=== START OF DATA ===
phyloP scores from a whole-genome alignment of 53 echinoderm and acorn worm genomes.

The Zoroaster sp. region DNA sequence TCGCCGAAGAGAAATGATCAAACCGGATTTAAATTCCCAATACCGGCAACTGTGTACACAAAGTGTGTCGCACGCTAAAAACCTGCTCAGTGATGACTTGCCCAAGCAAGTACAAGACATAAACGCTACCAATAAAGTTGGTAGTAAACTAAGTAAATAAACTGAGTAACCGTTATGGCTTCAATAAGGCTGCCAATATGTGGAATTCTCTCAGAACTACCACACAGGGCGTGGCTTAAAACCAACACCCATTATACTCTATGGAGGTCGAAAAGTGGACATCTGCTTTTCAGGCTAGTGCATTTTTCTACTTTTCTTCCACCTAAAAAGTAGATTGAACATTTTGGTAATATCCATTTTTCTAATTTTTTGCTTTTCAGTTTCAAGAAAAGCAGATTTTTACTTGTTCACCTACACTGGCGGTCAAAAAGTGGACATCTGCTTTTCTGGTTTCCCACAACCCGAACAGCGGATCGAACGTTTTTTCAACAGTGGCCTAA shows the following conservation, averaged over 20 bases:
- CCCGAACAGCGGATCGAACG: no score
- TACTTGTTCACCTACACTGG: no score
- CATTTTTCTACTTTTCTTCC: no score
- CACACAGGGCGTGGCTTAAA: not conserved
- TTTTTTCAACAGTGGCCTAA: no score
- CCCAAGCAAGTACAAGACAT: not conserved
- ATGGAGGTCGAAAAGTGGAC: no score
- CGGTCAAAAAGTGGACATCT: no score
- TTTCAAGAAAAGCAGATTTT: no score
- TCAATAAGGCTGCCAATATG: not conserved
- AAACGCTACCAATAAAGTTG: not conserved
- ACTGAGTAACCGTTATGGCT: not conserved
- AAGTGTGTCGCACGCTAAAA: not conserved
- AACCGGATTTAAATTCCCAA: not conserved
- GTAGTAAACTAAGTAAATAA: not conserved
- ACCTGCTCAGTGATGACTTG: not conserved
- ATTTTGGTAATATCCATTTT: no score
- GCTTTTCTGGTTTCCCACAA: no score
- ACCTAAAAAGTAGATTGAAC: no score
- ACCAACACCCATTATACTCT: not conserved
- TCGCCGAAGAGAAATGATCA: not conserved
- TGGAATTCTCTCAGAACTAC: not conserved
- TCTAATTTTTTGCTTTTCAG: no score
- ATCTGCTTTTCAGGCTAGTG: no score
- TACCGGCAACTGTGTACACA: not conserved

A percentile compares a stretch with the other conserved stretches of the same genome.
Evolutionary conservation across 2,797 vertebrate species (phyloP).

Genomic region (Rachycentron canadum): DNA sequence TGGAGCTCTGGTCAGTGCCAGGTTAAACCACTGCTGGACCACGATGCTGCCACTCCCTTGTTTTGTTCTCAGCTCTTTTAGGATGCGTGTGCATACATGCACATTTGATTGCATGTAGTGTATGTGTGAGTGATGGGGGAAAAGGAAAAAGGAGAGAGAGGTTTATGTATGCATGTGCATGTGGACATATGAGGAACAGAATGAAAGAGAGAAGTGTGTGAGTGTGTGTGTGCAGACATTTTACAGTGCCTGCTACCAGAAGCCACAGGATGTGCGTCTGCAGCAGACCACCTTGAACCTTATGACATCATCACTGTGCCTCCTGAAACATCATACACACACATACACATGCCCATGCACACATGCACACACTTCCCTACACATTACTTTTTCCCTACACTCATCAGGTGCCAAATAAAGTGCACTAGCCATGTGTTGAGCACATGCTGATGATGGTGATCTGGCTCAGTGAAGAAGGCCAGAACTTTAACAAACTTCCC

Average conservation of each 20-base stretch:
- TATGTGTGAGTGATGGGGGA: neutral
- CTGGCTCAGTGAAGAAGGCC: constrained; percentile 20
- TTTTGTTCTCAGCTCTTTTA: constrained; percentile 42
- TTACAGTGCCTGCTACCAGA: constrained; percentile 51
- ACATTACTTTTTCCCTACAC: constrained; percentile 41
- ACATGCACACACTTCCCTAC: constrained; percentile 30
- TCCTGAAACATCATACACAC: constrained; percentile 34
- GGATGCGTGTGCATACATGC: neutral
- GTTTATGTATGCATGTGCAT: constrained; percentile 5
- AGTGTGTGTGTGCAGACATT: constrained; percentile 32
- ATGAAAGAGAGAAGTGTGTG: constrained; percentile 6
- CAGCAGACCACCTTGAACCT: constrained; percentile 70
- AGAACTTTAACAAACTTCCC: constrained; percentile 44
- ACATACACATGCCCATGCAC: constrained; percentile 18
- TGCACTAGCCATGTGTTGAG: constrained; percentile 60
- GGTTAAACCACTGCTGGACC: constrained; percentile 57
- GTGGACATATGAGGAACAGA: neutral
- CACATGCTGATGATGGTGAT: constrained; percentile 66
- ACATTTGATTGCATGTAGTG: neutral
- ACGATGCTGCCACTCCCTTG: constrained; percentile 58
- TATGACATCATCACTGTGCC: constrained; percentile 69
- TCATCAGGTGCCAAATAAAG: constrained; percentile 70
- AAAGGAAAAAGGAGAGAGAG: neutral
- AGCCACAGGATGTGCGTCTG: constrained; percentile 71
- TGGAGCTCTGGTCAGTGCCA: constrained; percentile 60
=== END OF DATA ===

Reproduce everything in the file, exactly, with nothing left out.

phyloP scores from a whole-genome alignment of 53 echinoderm and acorn worm genomes.

The Zoroaster sp. region DNA sequence TCGCCGAAGAGAAATGATCAAACCGGATTTAAATTCCCAATACCGGCAACTGTGTACACAAAGTGTGTCGCACGCTAAAAACCTGCTCAGTGATGACTTGCCCAAGCAAGTACAAGACATAAACGCTACCAATAAAGTTGGTAGTAAACTAAGTAAATAAACTGAGTAACCGTTATGGCTTCAATAAGGCTGCCAATATGTGGAATTCTCTCAGAACTACCACACAGGGCGTGGCTTAAAACCAACACCCATTATACTCTATGGAGGTCGAAAAGTGGACATCTGCTTTTCAGGCTAGTGCATTTTTCTACTTTTCTTCCACCTAAAAAGTAGATTGAACATTTTGGTAATATCCATTTTTCTAATTTTTTGCTTTTCAGTTTCAAGAAAAGCAGATTTTTACTTGTTCACCTACACTGGCGGTCAAAAAGTGGACATCTGCTTTTCTGGTTTCCCACAACCCGAACAGCGGATCGAACGTTTTTTCAACAGTGGCCTAA shows the following conservation, averaged over 20 bases:
- CCCGAACAGCGGATCGAACG: no score
- TACTTGTTCACCTACACTGG: no score
- CATTTTTCTACTTTTCTTCC: no score
- CACACAGGGCGTGGCTTAAA: not conserved
- TTTTTTCAACAGTGGCCTAA: no score
- CCCAAGCAAGTACAAGACAT: not conserved
- ATGGAGGTCGAAAAGTGGAC: no score
- CGGTCAAAAAGTGGACATCT: no score
- TTTCAAGAAAAGCAGATTTT: no score
- TCAATAAGGCTGCCAATATG: not conserved
- AAACGCTACCAATAAAGTTG: not conserved
- ACTGAGTAACCGTTATGGCT: not conserved
- AAGTGTGTCGCACGCTAAAA: not conserved
- AACCGGATTTAAATTCCCAA: not conserved
- GTAGTAAACTAAGTAAATAA: not conserved
- ACCTGCTCAGTGATGACTTG: not conserved
- ATTTTGGTAATATCCATTTT: no score
- GCTTTTCTGGTTTCCCACAA: no score
- ACCTAAAAAGTAGATTGAAC: no score
- ACCAACACCCATTATACTCT: not conserved
- TCGCCGAAGAGAAATGATCA: not conserved
- TGGAATTCTCTCAGAACTAC: not conserved
- TCTAATTTTTTGCTTTTCAG: no score
- ATCTGCTTTTCAGGCTAGTG: no score
- TACCGGCAACTGTGTACACA: not conserved

A percentile compares a stretch with the other conserved stretches of the same genome.
Evolutionary conservation across 2,797 vertebrate species (phyloP).

Genomic region (Rachycentron canadum): DNA sequence TGGAGCTCTGGTCAGTGCCAGGTTAAACCACTGCTGGACCACGATGCTGCCACTCCCTTGTTTTGTTCTCAGCTCTTTTAGGATGCGTGTGCATACATGCACATTTGATTGCATGTAGTGTATGTGTGAGTGATGGGGGAAAAGGAAAAAGGAGAGAGAGGTTTATGTATGCATGTGCATGTGGACATATGAGGAACAGAATGAAAGAGAGAAGTGTGTGAGTGTGTGTGTGCAGACATTTTACAGTGCCTGCTACCAGAAGCCACAGGATGTGCGTCTGCAGCAGACCACCTTGAACCTTATGACATCATCACTGTGCCTCCTGAAACATCATACACACACATACACATGCCCATGCACACATGCACACACTTCCCTACACATTACTTTTTCCCTACACTCATCAGGTGCCAAATAAAGTGCACTAGCCATGTGTTGAGCACATGCTGATGATGGTGATCTGGCTCAGTGAAGAAGGCCAGAACTTTAACAAACTTCCC

Average conservation of each 20-base stretch:
- TATGTGTGAGTGATGGGGGA: neutral
- CTGGCTCAGTGAAGAAGGCC: constrained; percentile 20
- TTTTGTTCTCAGCTCTTTTA: constrained; percentile 42
- TTACAGTGCCTGCTACCAGA: constrained; percentile 51
- ACATTACTTTTTCCCTACAC: constrained; percentile 41
- ACATGCACACACTTCCCTAC: constrained; percentile 30
- TCCTGAAACATCATACACAC: constrained; percentile 34
- GGATGCGTGTGCATACATGC: neutral
- GTTTATGTATGCATGTGCAT: constrained; percentile 5
- AGTGTGTGTGTGCAGACATT: constrained; percentile 32
- ATGAAAGAGAGAAGTGTGTG: constrained; percentile 6
- CAGCAGACCACCTTGAACCT: constrained; percentile 70
- AGAACTTTAACAAACTTCCC: constrained; percentile 44
- ACATACACATGCCCATGCAC: constrained; percentile 18
- TGCACTAGCCATGTGTTGAG: constrained; percentile 60
- GGTTAAACCACTGCTGGACC: constrained; percentile 57
- GTGGACATATGAGGAACAGA: neutral
- CACATGCTGATGATGGTGAT: constrained; percentile 66
- ACATTTGATTGCATGTAGTG: neutral
- ACGATGCTGCCACTCCCTTG: constrained; percentile 58
- TATGACATCATCACTGTGCC: constrained; percentile 69
- TCATCAGGTGCCAAATAAAG: constrained; percentile 70
- AAAGGAAAAAGGAGAGAGAG: neutral
- AGCCACAGGATGTGCGTCTG: constrained; percentile 71
- TGGAGCTCTGGTCAGTGCCA: constrained; percentile 60